Be personally responsible for your own decisions. If you lose money from buying a stock that was recommended, you can’t put the blame on others.
Develop the ability to think independently, do your own research and due diligence, instead of buying a stock just based on recommendation.
Even when you invest based on your original ideas, mistakes are part of the process. But at least you own them and there’s a high chance that you are able to take away worthwhile lessons.
Whereas, if you make mistakes just because you cloned someone else’s thesis, who can you blame? And what lessons do you learn?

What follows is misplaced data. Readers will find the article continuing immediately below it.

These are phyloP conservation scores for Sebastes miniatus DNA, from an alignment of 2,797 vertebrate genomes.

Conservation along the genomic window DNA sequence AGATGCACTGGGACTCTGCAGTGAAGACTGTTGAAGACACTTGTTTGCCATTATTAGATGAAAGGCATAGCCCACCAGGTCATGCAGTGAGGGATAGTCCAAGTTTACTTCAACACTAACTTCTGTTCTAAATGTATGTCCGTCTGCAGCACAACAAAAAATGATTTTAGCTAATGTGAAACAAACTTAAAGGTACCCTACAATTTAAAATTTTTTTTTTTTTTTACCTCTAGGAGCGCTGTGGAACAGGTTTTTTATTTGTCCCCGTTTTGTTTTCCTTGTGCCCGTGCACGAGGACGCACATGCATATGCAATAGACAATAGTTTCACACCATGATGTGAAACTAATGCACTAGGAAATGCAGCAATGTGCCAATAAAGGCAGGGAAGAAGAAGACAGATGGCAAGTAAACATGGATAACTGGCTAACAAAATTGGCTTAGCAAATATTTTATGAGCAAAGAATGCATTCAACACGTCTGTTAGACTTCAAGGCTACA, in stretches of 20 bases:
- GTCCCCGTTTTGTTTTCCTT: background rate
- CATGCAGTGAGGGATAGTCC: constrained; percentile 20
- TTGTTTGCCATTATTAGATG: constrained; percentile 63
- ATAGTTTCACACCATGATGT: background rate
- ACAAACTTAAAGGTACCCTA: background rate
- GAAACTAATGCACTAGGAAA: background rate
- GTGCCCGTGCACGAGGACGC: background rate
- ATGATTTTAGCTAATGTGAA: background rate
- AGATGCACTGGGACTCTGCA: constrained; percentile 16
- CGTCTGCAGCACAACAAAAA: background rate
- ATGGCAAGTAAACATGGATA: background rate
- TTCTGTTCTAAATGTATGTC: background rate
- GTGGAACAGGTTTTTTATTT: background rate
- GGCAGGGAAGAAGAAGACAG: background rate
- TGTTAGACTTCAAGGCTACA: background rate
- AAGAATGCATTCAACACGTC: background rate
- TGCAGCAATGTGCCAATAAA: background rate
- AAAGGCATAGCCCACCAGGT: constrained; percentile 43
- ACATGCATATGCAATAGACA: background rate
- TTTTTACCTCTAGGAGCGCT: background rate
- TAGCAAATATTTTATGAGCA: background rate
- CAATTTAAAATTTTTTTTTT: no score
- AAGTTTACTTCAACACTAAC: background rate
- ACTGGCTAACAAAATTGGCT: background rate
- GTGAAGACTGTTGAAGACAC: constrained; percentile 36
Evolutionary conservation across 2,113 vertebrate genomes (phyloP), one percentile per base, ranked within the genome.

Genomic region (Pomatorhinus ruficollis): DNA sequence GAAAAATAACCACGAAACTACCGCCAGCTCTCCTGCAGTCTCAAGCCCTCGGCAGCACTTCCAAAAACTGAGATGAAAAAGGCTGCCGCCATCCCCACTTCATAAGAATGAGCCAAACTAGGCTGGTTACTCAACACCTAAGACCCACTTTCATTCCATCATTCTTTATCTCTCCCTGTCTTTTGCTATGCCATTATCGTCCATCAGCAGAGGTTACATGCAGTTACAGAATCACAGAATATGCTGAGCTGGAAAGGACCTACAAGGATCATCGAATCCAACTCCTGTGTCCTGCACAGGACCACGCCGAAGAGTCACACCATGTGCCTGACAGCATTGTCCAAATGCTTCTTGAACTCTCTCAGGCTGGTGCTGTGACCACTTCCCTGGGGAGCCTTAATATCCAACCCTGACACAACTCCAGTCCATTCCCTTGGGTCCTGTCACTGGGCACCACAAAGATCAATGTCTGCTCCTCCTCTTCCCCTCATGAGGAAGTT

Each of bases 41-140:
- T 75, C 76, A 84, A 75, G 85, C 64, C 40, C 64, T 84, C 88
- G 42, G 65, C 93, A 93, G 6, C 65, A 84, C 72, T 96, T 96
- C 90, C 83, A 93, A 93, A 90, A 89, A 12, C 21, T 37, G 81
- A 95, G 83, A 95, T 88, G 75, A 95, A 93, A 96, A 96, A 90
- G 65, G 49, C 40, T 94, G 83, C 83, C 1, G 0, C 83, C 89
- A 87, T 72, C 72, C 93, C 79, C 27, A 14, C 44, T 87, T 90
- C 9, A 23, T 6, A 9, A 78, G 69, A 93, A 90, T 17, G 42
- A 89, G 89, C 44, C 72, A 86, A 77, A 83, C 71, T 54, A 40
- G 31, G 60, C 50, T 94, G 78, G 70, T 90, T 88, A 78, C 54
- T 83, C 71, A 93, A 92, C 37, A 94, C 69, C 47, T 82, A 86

Choose the right people, then clone their behaviour, thinking, process and orientation – and never blindly their ideas – and you will become like them over time.
True Essense of Compounding
In the final chapter, Gautam Baid puts together the essence of compounding into 6 key aspects of our lives:
- Compounding Positive Thoughts
- Compounding Good Health
- Compounding Good Habits
- Compounding Wealth
- Compounding Knowledge
- Compounding Goodwill
A quote by Gandhi describes compounding aptly,
“Your beliefs become your thoughts, Your thoughts become your words,
Your words become your actions, Your actions become your habits,
Your habits become your values, Your values become your destiny.”
Compounding is the eighth wonder of the world, never underestimate the exponential gains of compounding.
The trick to leading a happy, healthy, and successful life follows the same route. Take one small step at a time, and keep learning.